What’s kind of crazy is that I’m currently about a hundred or so paperbacks in to a collection that I think might just be gargantuan. The good news is that I should have plenty to talk about when I finally tackle how I want to approach these books. The bad news is that since there are so darned many of them I’m not sure where to start. I guess there are worse problems to have though. Anyway, I thought I’d share a few cover scans to give an idea of the kinds of books I’ve found and what’s going to come up eventually on Branded…

First up we have an entry in the Twist-a-Plot series (I don’t have the date handy as I type this.)  I was completely unaware of these books growing up and though I’ve been scouring the kids section of used bookstores for years I never paid any attention to these because they’re kind of light on the page count. I have a couple that are around the CYOA standard (which is around 110 pages), but most seem to be around 50 to 60.

Next we have book one in the Lazer Tag series published by TSR (again, don’t have the book in front of me so the date escapes me.) TSR, the publishers of the Dungeons and Dragons roleplaying game system, seems to be the second largest publisher of CYOA style books (next to Bantam who were responsible for CYOA, the Time Machine series, as well as the Be An Interplanetary Spy series.) Not only did they publish about 50 novels in their D&D branded CYOA series called Endless Quest, they were also responsible for a series of Marvel Super Hero books and the above Lazer Tag books.

Last up today is one the rarer series (well at least in suburban Georgia), the Heart Quest books, which were also published by TSR and took place in the D&D universe. These were aimed at girls and I believe are more in the vein of romances (which ought to be a trip to read.) They even have die-cut covers, so that when you open the book you get a full version of the picture on the cover. Classy. Anyway, I thought I’d throw these up on the site since I haven’t made an update in awhile. Hopefully I’ll get back on schedule with more Peel Here columns next week.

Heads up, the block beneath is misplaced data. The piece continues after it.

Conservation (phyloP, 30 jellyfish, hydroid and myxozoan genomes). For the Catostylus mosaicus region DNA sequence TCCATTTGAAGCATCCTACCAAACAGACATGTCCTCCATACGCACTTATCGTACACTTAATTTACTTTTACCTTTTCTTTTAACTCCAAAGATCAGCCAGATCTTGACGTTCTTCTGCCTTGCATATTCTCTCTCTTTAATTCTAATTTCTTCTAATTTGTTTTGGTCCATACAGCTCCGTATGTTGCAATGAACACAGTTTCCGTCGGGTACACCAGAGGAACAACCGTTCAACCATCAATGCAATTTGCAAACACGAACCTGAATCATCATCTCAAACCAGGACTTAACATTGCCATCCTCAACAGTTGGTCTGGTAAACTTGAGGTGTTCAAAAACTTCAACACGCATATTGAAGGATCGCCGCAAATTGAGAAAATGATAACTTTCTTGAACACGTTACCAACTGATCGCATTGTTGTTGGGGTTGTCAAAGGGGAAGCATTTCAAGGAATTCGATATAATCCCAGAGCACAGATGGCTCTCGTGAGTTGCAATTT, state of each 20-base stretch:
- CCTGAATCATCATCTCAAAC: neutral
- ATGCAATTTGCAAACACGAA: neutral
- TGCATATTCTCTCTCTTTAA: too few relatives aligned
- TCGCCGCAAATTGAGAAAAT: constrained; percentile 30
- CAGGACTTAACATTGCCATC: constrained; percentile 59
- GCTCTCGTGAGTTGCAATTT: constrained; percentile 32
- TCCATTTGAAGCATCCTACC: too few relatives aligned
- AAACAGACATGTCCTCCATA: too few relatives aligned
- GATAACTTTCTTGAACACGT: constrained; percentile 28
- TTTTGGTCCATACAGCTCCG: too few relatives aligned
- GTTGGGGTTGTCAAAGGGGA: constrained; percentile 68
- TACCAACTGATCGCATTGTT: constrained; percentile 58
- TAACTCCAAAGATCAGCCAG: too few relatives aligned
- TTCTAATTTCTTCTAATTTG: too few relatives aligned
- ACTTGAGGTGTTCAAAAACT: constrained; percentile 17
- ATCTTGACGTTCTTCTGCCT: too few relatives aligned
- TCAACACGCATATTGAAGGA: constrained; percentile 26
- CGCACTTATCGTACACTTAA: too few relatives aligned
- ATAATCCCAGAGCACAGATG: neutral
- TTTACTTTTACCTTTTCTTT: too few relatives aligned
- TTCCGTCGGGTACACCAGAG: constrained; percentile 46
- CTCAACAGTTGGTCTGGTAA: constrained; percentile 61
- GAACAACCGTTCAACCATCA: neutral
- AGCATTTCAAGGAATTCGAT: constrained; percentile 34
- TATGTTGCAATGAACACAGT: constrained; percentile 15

Crestwood Monster Series

So lately I’ve been wondering about how my love for all things monsters and horror began. I know there were a lot of contributing factors such as Garbage Pail Kids stickers, which featured some disturbing and gross horror related artwork, and Halloween in general, but I know that there has to be more to it than that. There were some movies, Monster Squad, Gremlins, and Poltergeist in particular, that definitely added fuel to the monster fire as well as the original Universal Monster movies that I know my parents sat me down to watch at some point.

Being the 80’s of course, it was hard to not be aware of stuff like A Nightmare on Elm Street, Friday the 13th and the Texas Chainsaw Massacre, but I didn’t see those flicks until almost the end of the decade. Let’s see, there was some TV that influenced me, namely Tales From the Darkside, Monsters, Alfred Hitchcock Presents, The Twilight Zone and the occasional scary episode of Amazing Stories. Michael Jackson’s Thriller video didn’t hurt either staying on regular rotation on both MTV and my cassette player. I suppose the monster theme of the He-Man rogues gallery was an influence as well.